TWA Little Dipper LD-01 Envelope-Controlled Formant Filter Pedal Review
December 3, 2009
The Little Dipper is game for out-of-this-world talk-box sounds -- if you are!
|Download Example 1|
2008 Fender American Strat. Settings on left channel Dipper are Ascension: 3 o’clock, Inclination: position #2, Diffraction: off. Right channel settings are Ascension: 3 o’clock, Inclination: position #3, Diffraction: noon.
|Download Example 2|
1993 Ephiphone Sheraton with Tom Holmes PAFs. Settings vary using each position on the Inclination positions to show variation of filters and dynamic filter range.
|Download Example 3|
1993 Ephiphone Sheraton with Tom Holmes PAFs. Settings vary using each position on the Inclination positions to show variation of filters on a single lick.
|All clips were recorded through a Krank Rev Jr. Pro into Krank 1x12 cab with mid '70s Celestion Blackback 25|
The LD-01 comes in a rugged-but-beautifully designed deep sparkle blue case that resembles a clear and starry night sky. There are three heavy duty chrome controls, Ascension (threshold), Inclination (trigger timing) and Diffraction (fuzz) as well as a true bypass stomp switch, mono ¼” input and output and a 9V input for externally powering the pedal. An added artistic and useful input level indicator consisting of seven LEDs in the shape of the Little Dipper are situated between the control knobs and stop switch. There is no question that this pedal is built like a tank. The knobs feel heavy and have just the right amount of resistance to feel expensive and deliberate. The Inclination knob is actually a 4-way switch that selects between varying trigger timing of the two filters and works in conjunction with the Ascension control. Opening the pedal revealed a very clean and rugged looking set of circuit boards and high quality workmanship. Adding to the roadworthiness of the pedal, the jacks are mounted on a separate board away from the main circuit, which gave it a feeling of stability and thoughtfulness. Also inside on the main board are two small trim pots labeled “clean” and “release”. The Clean pot (listed as “blend” on the TWA site) controls the amount of clean instrument level against the effected signal. When set to zero there is only effected signal passing through while at full there is equal amounts of both the clean and effected signal. Finally the “release” control (labeled “gate” on the website) controls the noise gate threshold in case the effect gets a bit noisy from the extreme nature of the filters and fuzz.
When I first plugged into the LD-01 with a standard 9v battery I saw a flash of light on the Little Dipper LED’s but no effect was produced. Replacing the battery with a fresh one produced the same result, which made me think the pedal might be broken. A quick call to Kevin at Godlyke solved the problem. According to Kevin, the LD-01 has a voltage-doubling circuit that requires a somewhat high current draw to power up properly. It can power up off a 9-volt battery, but the battery must be “heavy duty” and have a full charge. Likewise, power supplies of less than 500 mA do not power the unit properly. Fair enough, I was using a cheap brand of 9Vs, so my bad. I switched over to a Godlyke Power-All and was off and running in no time.
Now, to get back to the brilliant comment earlier…when I kicked on the pedal this time I was nearly blinded by the insane light that burst out of the LEDs when I struck a power chord! Maybe being many millions of light years away from the real deal is easier on our eyes. Suffice it to say you’ll definitely know where this pedal is in a dark club. With my Strat plugged in directly between the pedal and my JCM800 I set the Inclination to position #1 and Ascension to off. In this setting the tone was similar to a parked wah and switching between the various Inclination positions opened the filter up much like rocking the wah to a different sweep point.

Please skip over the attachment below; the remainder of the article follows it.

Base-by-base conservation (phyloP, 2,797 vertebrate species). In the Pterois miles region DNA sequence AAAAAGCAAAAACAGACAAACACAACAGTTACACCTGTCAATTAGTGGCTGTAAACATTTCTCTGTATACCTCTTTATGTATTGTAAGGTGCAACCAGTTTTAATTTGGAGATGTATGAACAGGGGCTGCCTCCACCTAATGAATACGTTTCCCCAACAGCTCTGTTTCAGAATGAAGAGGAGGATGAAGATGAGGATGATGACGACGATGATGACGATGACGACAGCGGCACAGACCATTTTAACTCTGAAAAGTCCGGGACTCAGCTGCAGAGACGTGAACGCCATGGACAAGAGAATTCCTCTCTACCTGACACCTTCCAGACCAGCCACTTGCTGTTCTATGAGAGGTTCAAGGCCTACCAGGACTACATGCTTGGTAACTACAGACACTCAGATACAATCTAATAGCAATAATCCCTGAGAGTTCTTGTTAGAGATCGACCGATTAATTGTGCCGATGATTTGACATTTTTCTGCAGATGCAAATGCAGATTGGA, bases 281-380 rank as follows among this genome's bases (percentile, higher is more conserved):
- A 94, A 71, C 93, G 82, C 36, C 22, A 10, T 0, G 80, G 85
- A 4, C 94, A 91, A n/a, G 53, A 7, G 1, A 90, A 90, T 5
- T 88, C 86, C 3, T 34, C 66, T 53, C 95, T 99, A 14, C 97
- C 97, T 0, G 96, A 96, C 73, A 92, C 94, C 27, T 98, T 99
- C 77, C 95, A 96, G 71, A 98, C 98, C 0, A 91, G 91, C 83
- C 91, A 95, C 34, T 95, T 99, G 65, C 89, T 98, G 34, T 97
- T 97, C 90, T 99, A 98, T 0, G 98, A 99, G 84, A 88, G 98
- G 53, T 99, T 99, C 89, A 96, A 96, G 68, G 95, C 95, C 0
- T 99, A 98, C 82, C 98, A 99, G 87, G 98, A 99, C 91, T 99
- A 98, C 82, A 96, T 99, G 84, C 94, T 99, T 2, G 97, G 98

The similarities ended as I brought up the Ascension control, which began to reveal the true nature of the formant filters. The further clockwise the Ascension was set, the more it sounded like somebody opening their mouth and talking with wild filter sweeps that were controlled exclusively by my touch. With a little practice and the right settings I was able to get convincing Talk Box sounds that spanned from “Hair Of The Dog” tones to Frampton Comes Alive. It’s not exact but the effect is addictive.
The Diffraction control brings up a level of fuzz that adds presence and depth to the effect. If you push the Diffraction all the way up it gets pretty intense depending on the amp’s settings and can get a bit harsh, but in a good way. This is where the internal trimmer came in handy, as I wanted to cut out some of the noise. A few tweaks later I was able to pull out most of the noise and set the gate to not chatter too much as it clamped down. Very valuable and useful.
The Final Mojo
I tried several guitars out with the LD-01 including my Les Pauls and even my Epiphone Sheraton, all with great results. No matter how you set the pedal up, the effect is always obvious but cool. It can even mimic the sound of a phaser or flanger because of the way the filters interact with the dynamic input of your playing. If you dig ‘70s funk, this thing is a machine and could easily give the vintage units a run for their money. The tone has a thick and chewy feel to it, even on the most extreme settings, and I loved every minute of playing through it. It might not be for everyone, because formant filtering is certainly a unique sound, and a little goes a long way, but for my money I can’t think of another pedal that could do such a great job. The LD-01 is a fine pedal for those who dare cross over to the funky side.
you’re an adventurous soul and want to add vocal fx to your sound
thinking outside the box isn’t your bag
Street $300 - Totally Wyked Audio - godlyke.com
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